This paper would not have been possible without the support of Lisa Joy Boutin (QVM) who helped in prompt and generous delivery of loan material and collected large fractions of the specimens. Robert Raven & Owen Seeman (QM) kindly allowed the study of types under their responsibility. Barbara Baehr (QM) is thanked for providing accommodation for DH during his stay in Brisbane and for sharing wine and thoughts. Peter Schwendinger (MHNG) kindly loaned the types designated by Heimer (1986). Volker Framenau (WAM) introduced DH to ArcVIEW and his help is deeply appreciated. Julianne Waldock (WAM) is thanked for technical assistance. We are also grateful to Jason Dunlop (ZMB) for sending a large fraction of the mimetid collection of the ZMB and Michael Rix (University of Western Australia) for helpful comments on early drafts of this manuscript. We are further indebted to Daniel J. Mott (Texas A&M International University) for sending his unpublished PhD thesis on North-American species. Thomas Bartolomeus (Freie Universitat Berlin) and Hannelore Hoch (ZMB) kindly supervised the activities of DH who received funding from the German Academic Exchange fund (DAAD) (PKZ D/05/ 44196). We would particuarly like to thank Ingi Agnarsson (University of Akron) and Jeremy Miller (RMNH) for reviewing the manuscript.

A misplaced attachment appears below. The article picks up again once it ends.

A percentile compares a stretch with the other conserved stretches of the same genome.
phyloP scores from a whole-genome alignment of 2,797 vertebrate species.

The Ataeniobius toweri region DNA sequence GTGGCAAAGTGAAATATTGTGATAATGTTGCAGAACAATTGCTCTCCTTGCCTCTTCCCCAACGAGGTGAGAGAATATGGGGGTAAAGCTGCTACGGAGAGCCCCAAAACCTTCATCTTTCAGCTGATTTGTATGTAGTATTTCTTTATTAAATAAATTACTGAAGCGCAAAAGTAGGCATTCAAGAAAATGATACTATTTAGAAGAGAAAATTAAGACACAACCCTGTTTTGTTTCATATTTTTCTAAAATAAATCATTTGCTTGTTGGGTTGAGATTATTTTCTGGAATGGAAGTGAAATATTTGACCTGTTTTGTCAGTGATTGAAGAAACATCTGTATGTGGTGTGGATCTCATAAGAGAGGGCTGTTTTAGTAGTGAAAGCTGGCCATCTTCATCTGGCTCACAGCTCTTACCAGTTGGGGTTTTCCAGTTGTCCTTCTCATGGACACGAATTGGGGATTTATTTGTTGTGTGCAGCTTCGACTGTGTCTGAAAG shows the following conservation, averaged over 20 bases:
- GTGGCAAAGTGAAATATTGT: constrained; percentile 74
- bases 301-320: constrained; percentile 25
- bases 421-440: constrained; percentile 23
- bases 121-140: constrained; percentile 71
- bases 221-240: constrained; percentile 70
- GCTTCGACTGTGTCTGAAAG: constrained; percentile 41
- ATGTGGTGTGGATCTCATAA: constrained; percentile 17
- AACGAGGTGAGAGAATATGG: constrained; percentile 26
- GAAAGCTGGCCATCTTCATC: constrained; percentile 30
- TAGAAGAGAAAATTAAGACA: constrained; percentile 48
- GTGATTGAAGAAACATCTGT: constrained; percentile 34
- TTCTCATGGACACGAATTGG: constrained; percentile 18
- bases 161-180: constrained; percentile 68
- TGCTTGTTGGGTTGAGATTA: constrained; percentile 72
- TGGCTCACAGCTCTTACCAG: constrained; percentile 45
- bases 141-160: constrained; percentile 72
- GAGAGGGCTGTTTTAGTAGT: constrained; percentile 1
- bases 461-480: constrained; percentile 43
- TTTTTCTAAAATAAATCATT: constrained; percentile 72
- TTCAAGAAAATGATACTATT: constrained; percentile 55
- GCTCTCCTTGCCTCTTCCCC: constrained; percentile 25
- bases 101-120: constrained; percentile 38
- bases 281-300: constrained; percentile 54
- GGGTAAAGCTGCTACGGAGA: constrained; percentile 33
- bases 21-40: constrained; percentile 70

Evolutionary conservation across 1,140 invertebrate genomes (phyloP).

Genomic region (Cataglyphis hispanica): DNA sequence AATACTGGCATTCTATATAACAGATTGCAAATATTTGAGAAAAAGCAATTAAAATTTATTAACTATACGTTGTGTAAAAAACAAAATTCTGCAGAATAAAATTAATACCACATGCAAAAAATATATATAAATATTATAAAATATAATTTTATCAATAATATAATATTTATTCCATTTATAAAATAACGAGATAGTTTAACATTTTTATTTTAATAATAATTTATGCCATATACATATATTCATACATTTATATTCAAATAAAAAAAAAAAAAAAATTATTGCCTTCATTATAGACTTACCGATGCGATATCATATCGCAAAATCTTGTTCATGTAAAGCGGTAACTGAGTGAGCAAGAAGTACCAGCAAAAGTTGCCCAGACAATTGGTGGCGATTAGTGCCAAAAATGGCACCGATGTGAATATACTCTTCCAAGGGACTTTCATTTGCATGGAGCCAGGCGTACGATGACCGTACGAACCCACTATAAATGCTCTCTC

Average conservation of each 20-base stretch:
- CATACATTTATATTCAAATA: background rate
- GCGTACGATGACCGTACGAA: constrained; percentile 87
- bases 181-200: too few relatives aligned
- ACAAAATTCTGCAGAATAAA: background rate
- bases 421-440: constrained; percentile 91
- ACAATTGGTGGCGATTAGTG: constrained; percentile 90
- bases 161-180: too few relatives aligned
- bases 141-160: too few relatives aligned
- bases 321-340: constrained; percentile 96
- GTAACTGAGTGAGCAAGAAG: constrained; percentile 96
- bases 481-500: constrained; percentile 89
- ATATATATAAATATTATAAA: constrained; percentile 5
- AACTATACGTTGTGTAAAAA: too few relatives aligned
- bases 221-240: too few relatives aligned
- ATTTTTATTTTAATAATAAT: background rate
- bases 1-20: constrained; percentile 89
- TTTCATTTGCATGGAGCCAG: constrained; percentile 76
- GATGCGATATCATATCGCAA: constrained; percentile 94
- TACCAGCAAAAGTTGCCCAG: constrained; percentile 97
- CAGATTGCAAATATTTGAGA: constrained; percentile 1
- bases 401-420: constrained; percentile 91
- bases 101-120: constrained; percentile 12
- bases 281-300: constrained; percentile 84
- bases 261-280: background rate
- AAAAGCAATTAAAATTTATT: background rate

Manuscript received 27 March 2008, revised 12 December 2008.


Barrion, A.T. & J.A. Litsinger. 1995. Riceland Spiders of South and Southeast Asia. CAB International, Wallingford, UK. 736 pp.

Brown, J.H. & M.V. Lomolino. 1998. Biogeography. Sinauer Associates, Sunderland, Massachusetts. 560 pp.

Bryant, E.B. 1935. Some new and little known species of New Zealand spiders. Records of the Canterbury Museum 4:71-94.